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Our work dropped a honda outboard motor in the lake, it sat there for about 3 weeks, we then brought it back to our shop once it was recovered, from there we left it in the water for another 2 weeks before going through it, once it hits the air is when it really starts to rust but if kept wet till you rebuild it and oil it, you have a better chance of repairing it vs draining it and letting it sit till you have time.
 

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Discussion Starter #35 (Edited)
Does your ATV actually float? We tried to see if my buddy's Honda foreman would float and had one of us on each wheel and it would've sank if we didn't hold on to it.
Yup :cowboy: Its a bit scary the first couple of times because you think its not gonna float. It floats almost at the sink point, the rear end sinks and the front end comes up, just like i said. If you tip it over and don't balance you're still screwed.

Heres a guy without snorkels (he decided he needed a radio more) floating his polaris.
This guy mentioned in his post on this video, the engine had no harm done to it, i sure see a lot of white smoke.

The white smoke is probably from the water hitting the hot engine and exhaust. If there was water damage to the engine it would be major damage caused by hydro-locking the engine. Usually bent valves or rods.

I'm still amazed the ATV restarted and was actually running while under the water that deep without a snorkel. The intake appears to be below the water line.
 

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Discussion Starter #36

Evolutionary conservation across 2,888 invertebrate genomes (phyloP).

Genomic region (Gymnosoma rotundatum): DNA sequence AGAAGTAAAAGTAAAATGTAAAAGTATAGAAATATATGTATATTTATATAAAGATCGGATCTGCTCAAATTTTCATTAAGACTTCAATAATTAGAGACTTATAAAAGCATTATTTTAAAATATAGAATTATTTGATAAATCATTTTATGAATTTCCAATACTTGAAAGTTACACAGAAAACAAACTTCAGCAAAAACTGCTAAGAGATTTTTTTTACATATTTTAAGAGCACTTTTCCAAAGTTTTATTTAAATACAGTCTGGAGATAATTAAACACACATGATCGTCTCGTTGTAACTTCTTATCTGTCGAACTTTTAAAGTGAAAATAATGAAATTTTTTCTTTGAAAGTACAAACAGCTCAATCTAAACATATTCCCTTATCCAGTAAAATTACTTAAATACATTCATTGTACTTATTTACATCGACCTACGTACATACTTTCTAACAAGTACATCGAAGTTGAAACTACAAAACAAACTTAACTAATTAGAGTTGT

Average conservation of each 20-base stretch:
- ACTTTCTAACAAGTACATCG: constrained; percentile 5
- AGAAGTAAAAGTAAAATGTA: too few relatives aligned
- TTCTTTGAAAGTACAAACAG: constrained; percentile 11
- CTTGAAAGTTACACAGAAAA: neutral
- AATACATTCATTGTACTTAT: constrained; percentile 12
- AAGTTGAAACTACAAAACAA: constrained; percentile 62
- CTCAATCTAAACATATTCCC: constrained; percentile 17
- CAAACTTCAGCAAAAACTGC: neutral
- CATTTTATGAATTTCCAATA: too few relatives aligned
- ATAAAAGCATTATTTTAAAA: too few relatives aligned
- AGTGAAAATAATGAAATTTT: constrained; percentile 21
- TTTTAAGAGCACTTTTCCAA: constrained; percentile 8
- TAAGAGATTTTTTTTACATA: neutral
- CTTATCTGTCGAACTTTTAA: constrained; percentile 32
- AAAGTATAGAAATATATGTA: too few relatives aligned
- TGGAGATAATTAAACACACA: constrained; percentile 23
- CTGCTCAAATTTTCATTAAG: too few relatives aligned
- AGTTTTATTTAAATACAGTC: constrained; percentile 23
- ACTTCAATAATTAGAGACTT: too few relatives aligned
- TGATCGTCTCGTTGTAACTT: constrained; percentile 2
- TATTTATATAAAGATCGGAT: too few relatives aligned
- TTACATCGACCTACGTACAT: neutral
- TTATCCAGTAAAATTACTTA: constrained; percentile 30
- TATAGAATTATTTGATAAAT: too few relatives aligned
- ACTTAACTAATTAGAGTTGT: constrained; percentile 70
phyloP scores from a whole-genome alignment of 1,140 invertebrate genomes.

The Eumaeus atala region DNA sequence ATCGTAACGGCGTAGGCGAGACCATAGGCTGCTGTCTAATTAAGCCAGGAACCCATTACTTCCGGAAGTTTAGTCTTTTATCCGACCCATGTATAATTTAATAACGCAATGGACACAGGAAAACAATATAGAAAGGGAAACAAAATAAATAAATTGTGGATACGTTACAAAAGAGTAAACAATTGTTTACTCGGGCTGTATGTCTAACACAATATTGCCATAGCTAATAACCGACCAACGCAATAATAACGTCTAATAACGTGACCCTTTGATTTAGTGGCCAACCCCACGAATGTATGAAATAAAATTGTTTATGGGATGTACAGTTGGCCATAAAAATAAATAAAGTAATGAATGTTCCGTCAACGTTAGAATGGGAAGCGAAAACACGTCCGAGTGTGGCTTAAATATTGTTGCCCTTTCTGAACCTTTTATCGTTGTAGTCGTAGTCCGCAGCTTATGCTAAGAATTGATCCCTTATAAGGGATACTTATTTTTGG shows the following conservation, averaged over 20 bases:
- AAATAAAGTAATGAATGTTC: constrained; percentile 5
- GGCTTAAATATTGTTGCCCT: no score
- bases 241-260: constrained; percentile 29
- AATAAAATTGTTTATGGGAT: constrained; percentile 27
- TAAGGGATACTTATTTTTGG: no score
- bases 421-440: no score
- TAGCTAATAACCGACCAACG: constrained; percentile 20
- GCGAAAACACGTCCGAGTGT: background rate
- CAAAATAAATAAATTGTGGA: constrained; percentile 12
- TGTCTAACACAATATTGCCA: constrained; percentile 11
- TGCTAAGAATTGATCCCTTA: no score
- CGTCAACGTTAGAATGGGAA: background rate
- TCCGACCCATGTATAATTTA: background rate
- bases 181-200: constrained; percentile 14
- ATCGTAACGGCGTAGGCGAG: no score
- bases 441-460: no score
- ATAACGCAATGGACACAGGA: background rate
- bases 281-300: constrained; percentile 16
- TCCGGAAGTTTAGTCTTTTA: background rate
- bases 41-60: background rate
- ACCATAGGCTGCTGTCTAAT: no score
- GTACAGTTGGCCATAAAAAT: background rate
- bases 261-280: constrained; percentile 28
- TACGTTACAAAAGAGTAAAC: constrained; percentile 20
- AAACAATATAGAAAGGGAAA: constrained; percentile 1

Looks like he may be running a speakerbox snorkel kit. I saw some from Triangle ATV. Pretty cool concept if you're gonna have a speakerbox anyway.

I'm more into quiet trail riding and can't stand when people play music so loud everyone in 5 counties can hear it. Especially if its rap. :biglaugh:
 

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Polaris make s a tough bike. I bought a 2010 crew 800($2000) that was sunk in saltwater for a week. Everything had saltwater in it. Drained it all, flushed it good, replaced wiring harness, primary clutch(saltwater ate it up), and couple more little things. Could not get it to run good untill I replaced fuel pump, then it was a beast. Rode it around for a year loaded down with 6-8 people sometimes hitting every mudhole I could find. I ennded up putting 31 laws, snorkeled it, rackzilla steering, lift, and clutch in it and rode it around for another year. Started smoking a little on start up so I sold it and got all my invested money back and more. That was a year ago and new owner is still giving it hell to this day. After seeing the mess I originally drained out of the motor, tranny, and diffs, I am a polaris man to the end.
 

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I was at the dealer today in the service area and an older guy brought in his 4 month old 850XP with the crank sticking outside of the case.. Yep, he admitted that he sunk it.. So be-careful you 850XP owners.. A new motor is $3850 without any labor involved. OUCH!!
My buddy sank his 3 week old 850 last summer and it hydro locked. Dealer said 7k for the motor and who knows what else needed repair (bill could and in Canada most likely will be higher then the first estimate).

He did a few shuffles and went threw insurance...3 weeks later he got a new 850. Dealer and ins agent both said this is a 1 time deal..never again will we replace or even consider you driving an ATV in to a pond and then claiming it was an accident. So he got very lucky.
 

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Luckily, most of the trails I will be riding have very few, if any water crossings. That's the joy of living in the mountains ;)